We then talked about what we knew already that could help us, and what things we had to do before we could get to the problem.

It was a wonderful learning opportunity for Room 6 to be able to talk about the teachers mistakes and how we can help the teacher learn from their mistakes. It reinforces that I am part of our team, I am a learner too and that we can ALL learn from our mistakes, even me. 

Wednesday, 6 April 2016

The perfect metaphor for teaching!

Today I heard the perfect metaphor for teaching and just had to share it.
Rebecca, one of my uni lectures told us that teaching is like riding a mountain bike.
Below, I explain in my own words.

When things are going great, you feel like you are flying.
When they are not, all you can do is hold onto the handle bars, try to stay upright and hope for the best outcome.
When you are scared, in the pit, or taking a huge risk, all you can do is take a deep breathe, roll over the edge of the mountain, and hold on tight.
When you are obsessing about trying to get everything piece of data in, assessment marked, blog commented, it is like you are too busy fiddling with the gears that you forget to pedal.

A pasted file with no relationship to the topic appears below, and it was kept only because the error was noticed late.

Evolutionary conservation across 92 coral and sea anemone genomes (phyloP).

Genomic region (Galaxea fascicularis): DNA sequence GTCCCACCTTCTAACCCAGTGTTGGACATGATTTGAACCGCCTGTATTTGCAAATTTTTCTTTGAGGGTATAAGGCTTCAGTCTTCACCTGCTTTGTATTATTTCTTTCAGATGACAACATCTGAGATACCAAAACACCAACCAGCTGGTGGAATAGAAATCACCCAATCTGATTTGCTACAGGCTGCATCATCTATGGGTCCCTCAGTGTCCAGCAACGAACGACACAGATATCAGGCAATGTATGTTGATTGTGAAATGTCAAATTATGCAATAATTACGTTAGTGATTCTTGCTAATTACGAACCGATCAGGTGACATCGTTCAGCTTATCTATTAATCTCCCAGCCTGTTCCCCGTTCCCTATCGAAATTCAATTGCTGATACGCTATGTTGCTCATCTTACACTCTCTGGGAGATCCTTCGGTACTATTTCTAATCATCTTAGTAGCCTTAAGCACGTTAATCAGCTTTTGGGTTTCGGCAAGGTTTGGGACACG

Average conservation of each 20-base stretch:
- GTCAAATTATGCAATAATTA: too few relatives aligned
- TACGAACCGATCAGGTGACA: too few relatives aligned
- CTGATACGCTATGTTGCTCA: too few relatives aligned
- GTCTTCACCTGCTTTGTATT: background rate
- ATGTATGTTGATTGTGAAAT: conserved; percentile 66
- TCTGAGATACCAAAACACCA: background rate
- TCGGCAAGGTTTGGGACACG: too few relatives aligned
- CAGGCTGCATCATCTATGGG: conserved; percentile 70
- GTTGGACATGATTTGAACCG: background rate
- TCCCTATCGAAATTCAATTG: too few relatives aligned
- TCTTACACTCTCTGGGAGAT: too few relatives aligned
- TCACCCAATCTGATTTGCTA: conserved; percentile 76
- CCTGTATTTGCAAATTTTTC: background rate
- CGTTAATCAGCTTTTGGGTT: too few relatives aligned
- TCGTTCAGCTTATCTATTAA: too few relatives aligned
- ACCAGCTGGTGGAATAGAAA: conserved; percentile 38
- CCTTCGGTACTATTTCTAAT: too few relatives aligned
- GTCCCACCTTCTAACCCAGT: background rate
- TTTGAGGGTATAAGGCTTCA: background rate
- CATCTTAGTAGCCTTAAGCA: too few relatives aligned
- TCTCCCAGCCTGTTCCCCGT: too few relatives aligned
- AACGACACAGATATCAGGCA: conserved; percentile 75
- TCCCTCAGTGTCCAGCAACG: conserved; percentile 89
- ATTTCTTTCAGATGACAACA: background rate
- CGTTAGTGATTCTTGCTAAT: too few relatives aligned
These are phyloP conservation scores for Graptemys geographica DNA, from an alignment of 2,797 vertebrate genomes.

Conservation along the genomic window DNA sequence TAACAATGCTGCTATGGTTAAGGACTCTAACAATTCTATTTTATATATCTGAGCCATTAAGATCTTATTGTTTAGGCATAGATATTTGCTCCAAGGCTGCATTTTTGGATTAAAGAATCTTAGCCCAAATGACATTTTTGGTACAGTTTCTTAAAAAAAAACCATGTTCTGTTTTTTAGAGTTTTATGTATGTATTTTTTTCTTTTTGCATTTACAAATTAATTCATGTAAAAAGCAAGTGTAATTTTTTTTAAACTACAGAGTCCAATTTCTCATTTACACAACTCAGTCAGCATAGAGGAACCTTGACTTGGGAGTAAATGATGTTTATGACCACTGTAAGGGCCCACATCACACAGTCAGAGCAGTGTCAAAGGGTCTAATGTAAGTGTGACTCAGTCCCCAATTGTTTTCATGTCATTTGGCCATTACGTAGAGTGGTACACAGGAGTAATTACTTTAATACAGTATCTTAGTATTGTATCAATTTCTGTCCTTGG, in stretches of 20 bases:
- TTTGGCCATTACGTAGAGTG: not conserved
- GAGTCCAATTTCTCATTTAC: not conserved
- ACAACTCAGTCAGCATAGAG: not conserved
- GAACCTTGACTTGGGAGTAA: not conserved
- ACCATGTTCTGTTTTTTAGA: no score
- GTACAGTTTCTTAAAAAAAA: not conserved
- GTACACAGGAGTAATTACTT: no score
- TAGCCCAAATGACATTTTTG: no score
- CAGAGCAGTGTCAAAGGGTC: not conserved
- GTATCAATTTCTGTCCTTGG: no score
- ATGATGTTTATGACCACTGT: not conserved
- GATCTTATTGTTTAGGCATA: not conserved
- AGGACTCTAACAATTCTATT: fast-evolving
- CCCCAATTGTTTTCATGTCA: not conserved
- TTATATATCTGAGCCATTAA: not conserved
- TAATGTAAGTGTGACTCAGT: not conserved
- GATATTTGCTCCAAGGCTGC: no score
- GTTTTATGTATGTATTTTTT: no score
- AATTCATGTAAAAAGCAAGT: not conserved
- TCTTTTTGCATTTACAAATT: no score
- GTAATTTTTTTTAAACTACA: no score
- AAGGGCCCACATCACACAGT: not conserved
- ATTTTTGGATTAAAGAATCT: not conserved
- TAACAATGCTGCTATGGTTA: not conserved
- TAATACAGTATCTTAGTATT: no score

New teachers tend to look straight down, at the wheel in front of them. They are worried about what they are doing now. The hurdles, the bumps, the nooks and crannies we can fall into. It is almost like we are just trying to avoid things that will knock us down. 
New teachers are just trying to keep peddling the bike. 

More experienced teachers, look up. They ride their bike with their heads held high, trusting in themselves they know what is on the ground in front of them and how to deal with that. They look into the distance, the long term goals for their student achievement. It is not a mentality of 'what am I doing today?', but of 'If this student needs to be at X level by the end of the year, they need to move Y levels every month and how can I best facilitate that learning?'